ArtsAutosBooksBusinessEducationEntertainmentFamilyFashionFoodGamesGenderHealthHolidaysHomeHubPagesPersonal FinancePetsPoliticsReligionSportsTechnologyTravel

Native Trees: The Flowering Dogwood

Updated on December 1, 2011

The Native Flowering Dogwood

Planting native trees, like the Flowering Dogwood (cornus florida), and native plants, is not only easier to maintain, but is beneficial to the animals that rely on them.

Planning to move to North Carolina, I researched the state flower. It turns out to be the dogwood - one of my favorite flowers and flowering trees. The tree is one of the first to bloom here in New York City. (see photo)

Below is a Q & A list about the Flowering Dogwood:

Where does the tree naturally occur?

The tree naturally occurs in the eastern United States ranging from Massachusetts to Michigan and Ontario, south to eastern Texas and Mexico, and east to central Florida. It grows well in a variety of habitats, generally in fertile, moist, well drained soil. The flowering dogwood is often found as an understory component in mixed hardwood forests, and at the edge of pine forests.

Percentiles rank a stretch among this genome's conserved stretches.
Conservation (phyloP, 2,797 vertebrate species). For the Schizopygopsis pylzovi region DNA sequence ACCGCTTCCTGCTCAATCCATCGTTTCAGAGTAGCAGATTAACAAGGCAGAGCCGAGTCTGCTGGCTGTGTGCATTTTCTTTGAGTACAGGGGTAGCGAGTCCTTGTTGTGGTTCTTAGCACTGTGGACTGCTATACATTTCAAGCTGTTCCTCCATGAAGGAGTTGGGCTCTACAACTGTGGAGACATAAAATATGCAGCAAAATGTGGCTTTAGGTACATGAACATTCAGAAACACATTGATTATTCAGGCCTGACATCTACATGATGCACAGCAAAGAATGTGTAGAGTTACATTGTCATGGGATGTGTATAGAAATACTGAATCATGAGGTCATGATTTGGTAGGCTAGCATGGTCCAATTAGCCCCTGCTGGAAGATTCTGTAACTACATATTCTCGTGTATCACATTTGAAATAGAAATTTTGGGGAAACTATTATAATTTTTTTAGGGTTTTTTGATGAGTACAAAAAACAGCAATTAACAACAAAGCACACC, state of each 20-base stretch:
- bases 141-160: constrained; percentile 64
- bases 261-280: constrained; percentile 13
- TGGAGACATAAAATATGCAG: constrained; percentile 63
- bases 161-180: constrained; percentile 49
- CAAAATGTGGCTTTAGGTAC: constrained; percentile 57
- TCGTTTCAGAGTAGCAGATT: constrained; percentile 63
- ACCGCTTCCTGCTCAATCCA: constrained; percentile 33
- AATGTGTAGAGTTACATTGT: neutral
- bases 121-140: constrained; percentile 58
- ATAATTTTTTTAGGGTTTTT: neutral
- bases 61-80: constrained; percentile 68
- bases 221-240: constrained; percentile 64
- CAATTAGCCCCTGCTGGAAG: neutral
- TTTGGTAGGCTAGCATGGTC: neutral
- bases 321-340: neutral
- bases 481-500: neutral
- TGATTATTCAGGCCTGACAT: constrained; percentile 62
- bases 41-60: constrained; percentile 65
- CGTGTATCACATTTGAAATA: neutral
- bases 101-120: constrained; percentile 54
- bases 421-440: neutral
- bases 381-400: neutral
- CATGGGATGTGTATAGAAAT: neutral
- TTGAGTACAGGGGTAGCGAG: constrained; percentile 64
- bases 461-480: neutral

When did the dogwood become the state flower of NC?

Considered the landscape tree for all four seasons, the flower of the dogwood was designated the official State Flower of North Carolina in 1941 - by the General Assembly. The beautiful flowering dogwood tree is one of the most ubiquitous trees in North Carolina and is found growing throughout the state - from the mountains to the coastline.

Is the tree known by other names?

Yes, the ornamental dogwood tree is also known as the American Dogwood and is a member of the Cornaceae family.

Can you describe the tree?

The tree is deciduous, and considered a small tree, growing from 15-40 feet in height and is usually greater in width than in height. It grows best in partial shade in the south but can tolerate full sun in the north.

Can you describe the flowers?

The flower is made up of four petal-like bracts surrounding a cluster of tiny yellow flowers. Each of the bracts is about 1-2 inches long with an obovate shape - generally with a cleft at the tip of each bract. Dogwood flowers appear in early spring (including here in New York City) and last into the summer. Most often a brilliant snow white, the dogwood flower can also be shades of pink and sometimes red. The flowers are among the earliest of the spring bloomers - and are usually in full bloom for 2 to 3 weeks. Bright red football shaped fruits follow the flowers and can often last into the winter.

How is the Flowering Dogwood used in landscaping?